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Transparency is usually seen as an unmitigated good. But new research by the Congressional Research Institute traces several types of legislative dysfunction to the dramatic expansion of legislative transparency in Congress and state legislatures that began with the “sunshine reforms” of the 1970s.
The framers of the Constitution recognized that healthy deliberation requires a degree of secrecy. The negotiations in Philadelphia that led to the Constitution were conducted in strict secrecy, with windows shuttered and guards posted at the doors. Had the deliberations been made in public, said Hamilton, “the clamors of faction would have prevented any satisfactory result.” The framers also wrote secrecy into the Constitution itself. Article 1 directs each chamber of Congress to “keep a Journal of its Proceedings, and from time to time publish the same, excepting such Parts as may in their Judgment require Secrecy.”
For two centuries, Congress operated under what may be considered a “balanced” regime that was partly open and partly closed. While committee hearings were often open to the public, committee mark-up sessions, in which legislative language is drafted, were as a rule conducted behind closed doors. The full House of Representatives debated and amended legislation under a special set of streamlined rules (the so-called “Committee of the Whole”), in which individual votes were not recorded. But in both chambers, final votes on the passage of bills were recorded, with each member’s individual vote going on record.
The History and Poor Record of the "Sunshine Reforms"
In the 1970s, sweeping transparency reforms were instituted in Congress. State legislatures followed suit. The stated goal was to give citizens greater access to the legislative process. Research into the functioning of Congress before and after the reforms reveals the following:
Opening committee deliberations increases “hard lining” and polarization – Opening committee deliberations and mark-up sessions to the public (and later to televisions cameras) made it harder for committees to forge compromises and – in the opinion of many participants and observers – reduced the quality of legislation. The committee dysfunction can be attributed to members’ reluctance to engage in a candid exchange of opinions in open meetings and to “hard lining,” the tendency of members to adhere strictly to a party line to please external audiences. The trend of increasing partisan polarization of Congress since the 1970s can be plausibly attributed at least in part to the increase in Congressional transparency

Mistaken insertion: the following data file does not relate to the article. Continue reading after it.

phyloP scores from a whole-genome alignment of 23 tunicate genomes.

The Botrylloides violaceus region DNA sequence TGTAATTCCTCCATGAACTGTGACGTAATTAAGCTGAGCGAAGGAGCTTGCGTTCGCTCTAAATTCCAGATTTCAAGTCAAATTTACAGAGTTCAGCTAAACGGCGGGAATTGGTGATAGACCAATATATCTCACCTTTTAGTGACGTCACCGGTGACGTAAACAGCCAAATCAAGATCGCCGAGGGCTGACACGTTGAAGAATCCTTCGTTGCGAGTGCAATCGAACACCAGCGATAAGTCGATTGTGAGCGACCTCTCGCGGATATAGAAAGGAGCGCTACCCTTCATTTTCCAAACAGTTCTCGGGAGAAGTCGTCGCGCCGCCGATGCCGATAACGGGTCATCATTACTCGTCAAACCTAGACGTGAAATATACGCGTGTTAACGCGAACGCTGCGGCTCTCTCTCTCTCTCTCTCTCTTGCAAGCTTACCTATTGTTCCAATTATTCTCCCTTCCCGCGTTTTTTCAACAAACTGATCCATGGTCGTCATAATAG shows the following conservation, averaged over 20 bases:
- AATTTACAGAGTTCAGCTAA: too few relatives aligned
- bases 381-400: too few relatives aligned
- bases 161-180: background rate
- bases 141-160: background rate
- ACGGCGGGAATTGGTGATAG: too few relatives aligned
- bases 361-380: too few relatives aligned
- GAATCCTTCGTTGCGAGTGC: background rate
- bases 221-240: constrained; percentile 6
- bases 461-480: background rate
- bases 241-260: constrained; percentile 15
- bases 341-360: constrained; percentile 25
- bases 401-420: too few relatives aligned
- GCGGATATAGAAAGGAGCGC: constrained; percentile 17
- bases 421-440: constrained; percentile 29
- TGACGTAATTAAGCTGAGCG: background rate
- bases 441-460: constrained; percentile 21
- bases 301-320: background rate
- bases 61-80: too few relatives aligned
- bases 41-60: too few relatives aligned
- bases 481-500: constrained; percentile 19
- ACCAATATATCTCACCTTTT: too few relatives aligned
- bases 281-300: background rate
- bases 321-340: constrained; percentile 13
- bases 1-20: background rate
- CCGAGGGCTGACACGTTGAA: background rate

Recording votes while amending legislation incentivizes “gotcha!” tactics over productive discussion – The opening of more committee meetings and recording of more votes (e.g., in the House’s Committee of the Whole) introduced a new dysfunctional dynamic. Legislators were now incentivized to introduce amendments on hot-button issues, not for the purpose of improving legislation, but to put opponents on the record. These were sometimes called “November amendments” as the resulting votes were often used as fodder for “smear” campaigns in the next election. The glut of useless and malicious amendments so gummed up the legislative process in the House that by the late 1970s leaders began to introduce arbitrary constraints to limit the offering of amendments. These arbitrary constraints – including “closed rules,” which bar all amendments except from the committee reporting the bill – prevent rank-and-file legislators from participating in the process.
“Public access” really means “lobbyist access” – Granting “the public” greater access to the legislative process has had the practical effect of empowering and emboldening special interests, who are better positioned than members of the public to take advantage of open committee meetings and recorded votes. There is no evidence that members of the public are better informed about Congressional activity now (after the sunshine reforms) than they were before 1970. But lobbying dramatically increased in the 1970s by every metric. And evidence gathered from legislators, their staff, and lobbyists themselves confirms this change. No longer required to wait “in the lobby,” lobbyists now have a much greater role in setting the legislative agenda, drafting and amending legislative language, and shepherding bills through Congress.
Today, legislators write popular, bipartisan laws by working around transparency rules. Many of the most impressive examples of public-spirited, bipartisan legislation in the post-reform era (e.g., the tax reform bill of 1986, the Clean Air Act amendments of 1990) were negotiated behind closed doors, despite loud protests from transparency advocates. Since the 1980s, the staunchest advocates of legislative transparency have not been the good-government organizations that promoted sunshine in the 1970s, but the lobbyists and interest groups who directly benefit from a transparent regime.
The opportunity to improve transparency rules is coming. Congress is currently debating a new round of legislative reorganization. A Select Committee on the Modernization of Congress is conducting hearings. The Committee should consider not only to the frequently touted benefits of transparency, but also the costs. The Committee should examine how the transparency reforms of the 1970s changed Congress in terms of culture, effectiveness, and output.